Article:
I hadn't looked at it for a long time --my commonplace book. It's a note book in which to record quotes and comments I find noteworthy. I started this one back in 1975.
It reminds me of what I was reading in those days, and what struck me as insightful.
If you have the stomach for it, I'll select some:
"The worst sin toward our fellow creatures is not to hate them but to be indifferent to them; that's the essence of inhumanity." (George Bernard Shaw)
"Many a man wishes he were strong enough to tear a telephone book in half, especially if he has a teenaged daughter." (Guy Lombardo)
"In your marriage it only makes sense for both of you to paddle in the same direction. Otherwise you'll only go in circles." (Marabel Morgan, The Total Woman)
"I was in love with a beautiful blonde once --she drove me to drink-- 'tis the one thing I'm indebted to her for." (W. C. Fields)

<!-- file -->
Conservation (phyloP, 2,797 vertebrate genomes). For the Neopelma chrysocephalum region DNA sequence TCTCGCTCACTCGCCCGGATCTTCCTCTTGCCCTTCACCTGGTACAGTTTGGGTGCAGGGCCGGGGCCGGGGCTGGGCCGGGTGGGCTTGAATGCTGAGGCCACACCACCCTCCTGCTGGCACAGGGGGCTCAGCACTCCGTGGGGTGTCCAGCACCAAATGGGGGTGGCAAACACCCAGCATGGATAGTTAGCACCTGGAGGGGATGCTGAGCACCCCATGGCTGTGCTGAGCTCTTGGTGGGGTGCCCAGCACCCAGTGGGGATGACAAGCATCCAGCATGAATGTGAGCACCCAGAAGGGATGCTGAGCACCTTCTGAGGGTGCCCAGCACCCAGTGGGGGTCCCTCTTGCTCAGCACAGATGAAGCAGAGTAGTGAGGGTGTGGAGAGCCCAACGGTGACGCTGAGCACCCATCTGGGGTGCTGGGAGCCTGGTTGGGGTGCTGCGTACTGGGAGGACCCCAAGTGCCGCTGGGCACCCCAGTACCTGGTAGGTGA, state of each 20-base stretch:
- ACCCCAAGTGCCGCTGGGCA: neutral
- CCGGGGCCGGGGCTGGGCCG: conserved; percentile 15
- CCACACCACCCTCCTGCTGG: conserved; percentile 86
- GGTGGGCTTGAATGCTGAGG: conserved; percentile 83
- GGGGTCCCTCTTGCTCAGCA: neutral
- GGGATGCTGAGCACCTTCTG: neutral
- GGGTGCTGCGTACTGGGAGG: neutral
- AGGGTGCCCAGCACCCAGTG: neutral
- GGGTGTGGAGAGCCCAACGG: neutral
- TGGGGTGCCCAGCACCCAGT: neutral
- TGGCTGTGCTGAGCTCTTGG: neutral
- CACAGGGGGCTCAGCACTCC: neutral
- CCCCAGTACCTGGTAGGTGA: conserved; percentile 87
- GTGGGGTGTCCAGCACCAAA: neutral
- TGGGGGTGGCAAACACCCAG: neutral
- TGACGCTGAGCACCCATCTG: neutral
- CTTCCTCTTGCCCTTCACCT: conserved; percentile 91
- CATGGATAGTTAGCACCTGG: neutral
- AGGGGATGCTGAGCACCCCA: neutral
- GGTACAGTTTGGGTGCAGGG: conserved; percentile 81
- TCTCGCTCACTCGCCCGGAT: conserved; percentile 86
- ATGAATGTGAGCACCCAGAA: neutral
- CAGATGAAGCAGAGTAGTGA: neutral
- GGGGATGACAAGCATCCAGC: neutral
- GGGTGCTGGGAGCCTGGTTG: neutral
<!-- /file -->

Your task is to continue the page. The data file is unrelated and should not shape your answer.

"Always do right. This will gratify some people and astonish the rest." (Mark Twain)
"Sometimes the only thing it takes to get an elephant out of your way is to drop a peanut." (Unknown)
"America is the only nation in the world that is founded on a creed. That creed is set forth with dogmatic and even theological lucidity in the Declaration of Independence, perhaps the only piece of practical politics that is also theoretical politics and also great literature." (G. K. Chesterton)
"She's been knitting with only one needle for years." (Unknown)
"Omnia videre, multa dissimulare, et pauca corrigere." (St Bernard) I think Pope John used to say that too: "See everything, turn a blind eye to much, correct a little."
I still keep a commonplace book, especially to help my poor memory when I want to add some flavor to a homily or what I'm writing.
When some unfortunate soul comes to clear out my belongings because I've gone either to nursing home or cemetery, he'll come upon this commonplace book and wonder, "What's this?"
He probably won't guess that it's a chronicle of the insights I picked up along life's journey, but if he does figure it out I hope he'll notice where the wisdom came from --from many people of various backgrounds, but all of whom gave a second thought to the meaning and humor of life.